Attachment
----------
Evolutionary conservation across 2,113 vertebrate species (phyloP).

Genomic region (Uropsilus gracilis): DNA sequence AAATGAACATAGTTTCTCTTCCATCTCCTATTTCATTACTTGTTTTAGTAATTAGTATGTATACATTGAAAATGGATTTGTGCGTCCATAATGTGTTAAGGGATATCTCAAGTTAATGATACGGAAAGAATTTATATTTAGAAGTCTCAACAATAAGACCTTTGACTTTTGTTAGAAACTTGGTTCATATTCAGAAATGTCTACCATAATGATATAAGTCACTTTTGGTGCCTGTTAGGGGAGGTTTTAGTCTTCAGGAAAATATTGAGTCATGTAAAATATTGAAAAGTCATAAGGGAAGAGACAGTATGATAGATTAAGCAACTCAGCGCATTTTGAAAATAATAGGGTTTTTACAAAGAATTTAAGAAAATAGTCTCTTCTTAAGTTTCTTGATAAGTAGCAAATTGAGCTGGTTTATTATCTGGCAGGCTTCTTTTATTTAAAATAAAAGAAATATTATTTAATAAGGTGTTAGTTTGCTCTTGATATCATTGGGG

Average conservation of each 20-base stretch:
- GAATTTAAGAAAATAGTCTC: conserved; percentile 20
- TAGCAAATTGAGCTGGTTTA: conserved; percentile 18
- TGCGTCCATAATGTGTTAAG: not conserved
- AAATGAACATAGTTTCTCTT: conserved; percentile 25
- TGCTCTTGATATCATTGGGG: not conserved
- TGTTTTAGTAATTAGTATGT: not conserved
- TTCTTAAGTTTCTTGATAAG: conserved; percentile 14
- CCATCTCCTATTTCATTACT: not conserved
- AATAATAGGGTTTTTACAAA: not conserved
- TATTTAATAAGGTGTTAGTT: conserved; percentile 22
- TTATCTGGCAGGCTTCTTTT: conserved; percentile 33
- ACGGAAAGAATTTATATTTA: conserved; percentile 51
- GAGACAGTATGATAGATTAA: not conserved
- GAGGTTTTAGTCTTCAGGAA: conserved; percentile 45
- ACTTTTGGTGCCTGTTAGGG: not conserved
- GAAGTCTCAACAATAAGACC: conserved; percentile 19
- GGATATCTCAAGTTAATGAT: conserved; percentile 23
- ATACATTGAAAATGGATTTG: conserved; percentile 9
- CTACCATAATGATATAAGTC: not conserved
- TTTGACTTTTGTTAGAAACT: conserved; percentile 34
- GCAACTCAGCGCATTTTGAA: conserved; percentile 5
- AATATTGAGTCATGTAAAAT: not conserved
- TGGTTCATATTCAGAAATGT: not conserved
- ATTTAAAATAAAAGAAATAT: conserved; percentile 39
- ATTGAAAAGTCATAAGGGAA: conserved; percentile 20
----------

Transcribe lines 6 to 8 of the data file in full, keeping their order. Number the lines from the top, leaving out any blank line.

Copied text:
- TGCGTCCATAATGTGTTAAG: not conserved
- AAATGAACATAGTTTCTCTT: conserved; percentile 25
- TGCTCTTGATATCATTGGGG: not conserved